Younger Women at the Risk of Hereditary Heart Attack

Younger Women at the Risk of Hereditary Heart Attack
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Research led by the National Institute for Health and Care Research (NIHR) Leicester Biomedical Research Center (BRC) and Universite Paris Cite, and supported by global partners in Canada, the United States, and Australia, has identified new genes linked to an increased risk of a type of heart attack that primarily affects young to middle-aged women. The findings were published in Nature Genetics.

SCAD, or Spontaneous Coronary Artery Dissection, happens when a bruise or bleed forms in the wall of a coronary artery, cutting off blood flow to a portion of the heart. This causes a heart attack. SCAD, unlike other forms of heart attacks, is most common in women under the age of 60 and is a primary cause of heart attacks during pregnancy. Furthermore, those who have had SCAD are generally healthy, and SCAD can occur more than once.

To date, nothing is known about why a SCAD occurs, which generally occurs unexpectedly, making prevention now unattainable.

The researchers provide a genome-wide association meta-analysis encompassing 1,917 cases of SCAD and 9,292 controls of European origin. They discovered 16 genes that enhanced the risk of SCAD. The found genes are involved in mechanisms that control how cells and connective tissue hold together, as well as how blood clots when tissue bleeding occurs.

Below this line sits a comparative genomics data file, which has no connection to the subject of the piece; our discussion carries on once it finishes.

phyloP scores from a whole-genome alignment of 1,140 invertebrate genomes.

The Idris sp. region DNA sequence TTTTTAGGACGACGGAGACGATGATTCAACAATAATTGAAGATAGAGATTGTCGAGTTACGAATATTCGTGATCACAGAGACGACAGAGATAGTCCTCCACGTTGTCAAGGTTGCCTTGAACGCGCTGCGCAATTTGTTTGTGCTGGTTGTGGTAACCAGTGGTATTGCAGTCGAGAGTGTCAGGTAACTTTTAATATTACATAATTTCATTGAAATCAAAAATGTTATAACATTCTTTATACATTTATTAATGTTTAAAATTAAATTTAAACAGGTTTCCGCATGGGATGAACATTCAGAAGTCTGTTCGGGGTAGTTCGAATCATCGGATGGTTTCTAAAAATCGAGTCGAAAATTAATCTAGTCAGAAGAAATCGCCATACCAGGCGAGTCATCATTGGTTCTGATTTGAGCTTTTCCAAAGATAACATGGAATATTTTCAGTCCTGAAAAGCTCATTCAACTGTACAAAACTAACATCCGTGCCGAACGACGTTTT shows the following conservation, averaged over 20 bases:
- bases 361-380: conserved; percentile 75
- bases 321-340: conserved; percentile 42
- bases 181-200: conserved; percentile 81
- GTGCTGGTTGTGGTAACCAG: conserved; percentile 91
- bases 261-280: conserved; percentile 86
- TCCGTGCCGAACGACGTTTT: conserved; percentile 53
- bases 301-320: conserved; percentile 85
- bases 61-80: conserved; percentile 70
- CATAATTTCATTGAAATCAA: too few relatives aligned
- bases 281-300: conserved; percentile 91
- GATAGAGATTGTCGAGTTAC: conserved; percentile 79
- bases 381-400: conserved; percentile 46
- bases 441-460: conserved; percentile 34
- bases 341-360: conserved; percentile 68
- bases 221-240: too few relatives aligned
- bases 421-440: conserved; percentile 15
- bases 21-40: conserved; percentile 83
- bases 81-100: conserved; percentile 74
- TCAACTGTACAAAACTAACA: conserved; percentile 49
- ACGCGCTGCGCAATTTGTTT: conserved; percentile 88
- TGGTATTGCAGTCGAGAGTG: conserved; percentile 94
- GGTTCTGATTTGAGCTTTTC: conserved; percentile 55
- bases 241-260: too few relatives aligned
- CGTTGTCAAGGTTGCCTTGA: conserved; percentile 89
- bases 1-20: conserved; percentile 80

Interestingly, the researchers discovered that, while many genes linked to an increased risk of SCAD are shared with risk genes for traditional coronary artery disease (CAD), they have the opposite impact. This suggests that patients with SCAD have some genetic protection against the risk of CAD, demonstrating that these diseases are substantially distinct. The only shared risk factor seems to be genetically raised blood pressure.

Dr. David Adlam, Associate Professor of Acute and Interventional Cardiology at the University of Leicester, and lead author of the study, said, “This research confirms that there are multiple genes involved in determining the risk of a person having a SCAD. These genes give us the first key insight into the underlying causes of this disease and provide new lines of enquiry, which we hope will guide future new treatment approaches.”

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